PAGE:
top of page

Two poems


Spring Cleaning

Clearing out a cupboard reveals teeth

in a box like sacred relics, old baby

bones, broken and cracked

with age. Hoary wives whisper Bury

them in the garden… and so what

will grow? The time has passed,

since your toothy 3-year-old smile

at a streetlight answered my request

to feel soft flesh, warm and pliable

to touch, a hand I made from scratch,

in my own. Your No a shock, stopped

me dead in my tracks. Why? Because,

you insisted. You had already enclosed

something else in empty fists & moved on,

exposing a world in your mind with no door

for me to wander through, have a look,

sit for a while, ponder my place. Baby

teeth fill my palm - a past part of you

like a missing link - the gaps, now straightened

caries, wisdom extracted fourfold. They leave

me queasy yet captivated by the vastness

of those minute vacant spaces.

Salt on Wounds

The summer of ’76 must have been

exceptionally wet. The alleyway off

the side of the house was an ecological

niche - a fructifying place for slugs to grow.

A place where a seven-year-old self

could learn the many uses of salt.

They mounted wooden walls, scooted

slowly across sidewalks until I stood

over them, spouted carton in hand, a twin

Morton’s ad girl, only with intent to pour.

My sadistic reign surprised me then

and now. I watched them wiggle and worm,

listened to the hissing sound of water

escaping for a renewed outer balance

without batting an eye or moving

away till little more than lifeless stains

were left on the path. Like Tommy who

would pin me down beneath his morphing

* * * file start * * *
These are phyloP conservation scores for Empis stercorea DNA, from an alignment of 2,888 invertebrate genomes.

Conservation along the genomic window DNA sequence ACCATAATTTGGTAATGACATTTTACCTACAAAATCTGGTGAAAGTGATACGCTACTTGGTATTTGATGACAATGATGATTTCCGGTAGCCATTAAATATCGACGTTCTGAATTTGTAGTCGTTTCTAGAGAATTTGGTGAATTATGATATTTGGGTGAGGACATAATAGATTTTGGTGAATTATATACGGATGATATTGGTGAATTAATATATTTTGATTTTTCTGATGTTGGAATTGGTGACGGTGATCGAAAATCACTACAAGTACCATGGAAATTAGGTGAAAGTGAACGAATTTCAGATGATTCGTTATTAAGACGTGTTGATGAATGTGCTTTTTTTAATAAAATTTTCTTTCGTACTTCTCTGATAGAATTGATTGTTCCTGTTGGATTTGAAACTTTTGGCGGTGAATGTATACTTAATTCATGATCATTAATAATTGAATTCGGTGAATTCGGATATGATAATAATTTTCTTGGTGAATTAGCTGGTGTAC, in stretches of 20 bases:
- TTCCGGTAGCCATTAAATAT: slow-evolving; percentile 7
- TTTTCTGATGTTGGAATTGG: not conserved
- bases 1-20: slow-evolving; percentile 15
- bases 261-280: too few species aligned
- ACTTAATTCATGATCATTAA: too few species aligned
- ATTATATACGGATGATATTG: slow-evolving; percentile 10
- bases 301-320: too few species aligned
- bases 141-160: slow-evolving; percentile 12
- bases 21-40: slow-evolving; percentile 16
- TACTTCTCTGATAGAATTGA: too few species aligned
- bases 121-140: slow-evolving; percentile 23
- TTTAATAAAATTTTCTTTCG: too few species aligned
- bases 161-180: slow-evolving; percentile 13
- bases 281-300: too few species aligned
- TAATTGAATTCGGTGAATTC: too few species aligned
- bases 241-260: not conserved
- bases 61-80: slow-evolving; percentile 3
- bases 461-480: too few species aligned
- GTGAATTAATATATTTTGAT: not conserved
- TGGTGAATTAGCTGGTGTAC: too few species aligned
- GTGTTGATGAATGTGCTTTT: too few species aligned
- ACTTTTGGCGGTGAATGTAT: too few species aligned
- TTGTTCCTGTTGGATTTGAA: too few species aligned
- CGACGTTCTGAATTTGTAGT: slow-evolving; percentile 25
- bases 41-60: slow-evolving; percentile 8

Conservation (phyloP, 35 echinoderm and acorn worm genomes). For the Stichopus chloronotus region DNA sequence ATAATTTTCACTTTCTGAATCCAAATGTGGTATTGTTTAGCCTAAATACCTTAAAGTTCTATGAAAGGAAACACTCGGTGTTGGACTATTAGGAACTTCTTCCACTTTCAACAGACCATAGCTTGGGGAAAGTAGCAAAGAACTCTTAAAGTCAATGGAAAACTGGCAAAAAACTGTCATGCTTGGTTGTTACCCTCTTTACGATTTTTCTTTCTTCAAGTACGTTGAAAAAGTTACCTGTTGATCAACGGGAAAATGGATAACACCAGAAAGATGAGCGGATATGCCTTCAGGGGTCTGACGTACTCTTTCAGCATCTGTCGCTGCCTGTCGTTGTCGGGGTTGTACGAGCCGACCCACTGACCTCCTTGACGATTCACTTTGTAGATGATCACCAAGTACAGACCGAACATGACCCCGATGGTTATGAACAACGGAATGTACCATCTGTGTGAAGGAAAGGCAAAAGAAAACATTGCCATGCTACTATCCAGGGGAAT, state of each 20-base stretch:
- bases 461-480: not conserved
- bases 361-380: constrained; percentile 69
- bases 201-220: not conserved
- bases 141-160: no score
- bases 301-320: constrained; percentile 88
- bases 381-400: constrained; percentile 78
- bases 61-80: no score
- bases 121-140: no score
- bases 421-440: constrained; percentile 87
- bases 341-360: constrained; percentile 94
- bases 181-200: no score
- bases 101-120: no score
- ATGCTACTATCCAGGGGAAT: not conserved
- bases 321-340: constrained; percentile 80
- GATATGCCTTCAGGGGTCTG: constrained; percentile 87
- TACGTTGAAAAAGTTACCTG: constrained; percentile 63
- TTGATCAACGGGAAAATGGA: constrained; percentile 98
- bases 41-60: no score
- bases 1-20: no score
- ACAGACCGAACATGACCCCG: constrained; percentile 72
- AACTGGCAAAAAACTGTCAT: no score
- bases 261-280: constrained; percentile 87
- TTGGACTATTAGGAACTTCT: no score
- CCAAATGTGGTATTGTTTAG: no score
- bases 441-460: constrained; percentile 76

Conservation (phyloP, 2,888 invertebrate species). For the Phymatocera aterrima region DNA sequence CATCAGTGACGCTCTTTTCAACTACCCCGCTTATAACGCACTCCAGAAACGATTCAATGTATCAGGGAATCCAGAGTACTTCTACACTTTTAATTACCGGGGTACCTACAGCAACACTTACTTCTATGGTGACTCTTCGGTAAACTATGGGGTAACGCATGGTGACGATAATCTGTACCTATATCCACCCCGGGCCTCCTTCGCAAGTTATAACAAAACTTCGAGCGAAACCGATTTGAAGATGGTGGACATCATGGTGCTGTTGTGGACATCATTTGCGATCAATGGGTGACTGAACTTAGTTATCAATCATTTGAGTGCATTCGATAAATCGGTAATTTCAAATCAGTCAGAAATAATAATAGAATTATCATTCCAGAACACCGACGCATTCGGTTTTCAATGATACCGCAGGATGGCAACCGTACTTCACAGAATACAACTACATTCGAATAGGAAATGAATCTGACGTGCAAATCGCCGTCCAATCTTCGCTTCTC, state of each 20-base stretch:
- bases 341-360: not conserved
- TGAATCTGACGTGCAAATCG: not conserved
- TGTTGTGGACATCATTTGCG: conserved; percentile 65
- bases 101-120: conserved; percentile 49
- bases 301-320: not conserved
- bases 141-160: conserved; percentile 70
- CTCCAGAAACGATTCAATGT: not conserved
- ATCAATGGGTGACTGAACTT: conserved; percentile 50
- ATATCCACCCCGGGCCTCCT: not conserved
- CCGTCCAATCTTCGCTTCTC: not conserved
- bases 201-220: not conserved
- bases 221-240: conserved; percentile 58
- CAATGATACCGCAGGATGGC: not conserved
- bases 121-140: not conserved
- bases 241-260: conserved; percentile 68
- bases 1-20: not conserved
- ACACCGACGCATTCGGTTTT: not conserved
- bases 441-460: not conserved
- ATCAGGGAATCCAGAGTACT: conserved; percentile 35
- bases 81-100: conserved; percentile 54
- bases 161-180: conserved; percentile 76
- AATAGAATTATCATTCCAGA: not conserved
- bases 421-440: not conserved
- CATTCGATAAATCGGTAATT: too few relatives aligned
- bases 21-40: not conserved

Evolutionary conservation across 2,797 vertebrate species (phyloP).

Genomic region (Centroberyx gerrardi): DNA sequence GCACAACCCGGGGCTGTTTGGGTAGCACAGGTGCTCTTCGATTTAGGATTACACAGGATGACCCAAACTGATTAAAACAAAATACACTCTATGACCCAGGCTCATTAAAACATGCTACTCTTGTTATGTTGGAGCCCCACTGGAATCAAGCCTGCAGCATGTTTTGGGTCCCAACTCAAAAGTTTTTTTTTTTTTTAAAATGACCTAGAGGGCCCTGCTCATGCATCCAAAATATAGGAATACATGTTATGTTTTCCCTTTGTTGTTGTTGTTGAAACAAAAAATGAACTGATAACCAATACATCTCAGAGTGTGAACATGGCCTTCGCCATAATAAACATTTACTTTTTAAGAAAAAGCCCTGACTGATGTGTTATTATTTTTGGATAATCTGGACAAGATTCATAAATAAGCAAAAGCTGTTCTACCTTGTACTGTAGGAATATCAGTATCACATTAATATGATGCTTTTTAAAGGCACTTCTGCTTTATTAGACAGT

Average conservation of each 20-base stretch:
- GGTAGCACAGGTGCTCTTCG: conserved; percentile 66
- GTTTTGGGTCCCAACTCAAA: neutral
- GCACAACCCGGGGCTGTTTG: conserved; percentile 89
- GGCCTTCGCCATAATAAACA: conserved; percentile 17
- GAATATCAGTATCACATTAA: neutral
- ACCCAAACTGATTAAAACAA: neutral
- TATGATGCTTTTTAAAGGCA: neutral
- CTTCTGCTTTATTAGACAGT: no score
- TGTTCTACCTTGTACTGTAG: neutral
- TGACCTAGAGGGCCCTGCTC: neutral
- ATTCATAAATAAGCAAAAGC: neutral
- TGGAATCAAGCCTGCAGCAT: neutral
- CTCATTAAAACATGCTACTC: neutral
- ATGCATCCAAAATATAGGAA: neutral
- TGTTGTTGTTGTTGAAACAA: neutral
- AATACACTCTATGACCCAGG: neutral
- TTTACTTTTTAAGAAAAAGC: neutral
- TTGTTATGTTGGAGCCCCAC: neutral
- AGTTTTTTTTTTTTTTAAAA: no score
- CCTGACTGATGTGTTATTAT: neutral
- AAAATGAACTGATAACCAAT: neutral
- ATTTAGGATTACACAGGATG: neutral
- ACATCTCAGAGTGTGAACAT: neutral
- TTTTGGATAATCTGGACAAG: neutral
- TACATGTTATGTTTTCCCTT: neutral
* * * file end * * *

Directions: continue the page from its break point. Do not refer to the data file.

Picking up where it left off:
muscles, while protruding members looked

for places to hide. I wonder if he too thought

osmosis would occur in that first search

for something to help him grow, his wet tongue

rooting around my mouth – that open gash

that never really healed, despite the salt.

 

Born and raised on the Eastern Shore, Jennefer Cole currently lives and works in Paris, France with her husband and three daughters. Poetry allows her to untangle the worlds she lives in: woman, wife, mother, daughter, in between countries and voices.


Recent Posts

See All

Two poems by Kathleen Hellen

city of flaneuse, in crayolas with lines from the Rolling Stones Peach that used to be flesh-colored Indian Red (extinct)—now comes in colors head scarf in magenta, jogger barbie pinked comes dogwalke

"Stop Tagging Me in Photo Albums" by Vicki Liu

My first date’s hobby was going to therapy. The conversation was excellent then I never called him back. Amazing how I once ate a frozen grape and felt like I was tasting god. I’ll never go to a garde

"Ill-Conception"by Jacob Griffin Hall

Growing up, I never wanted to be anything. Someone walked with me, a babysitter maybe, and watched as I pocketed a handful of thorns. I never thought they’d make a memorable crown. No one died when I

bottom of page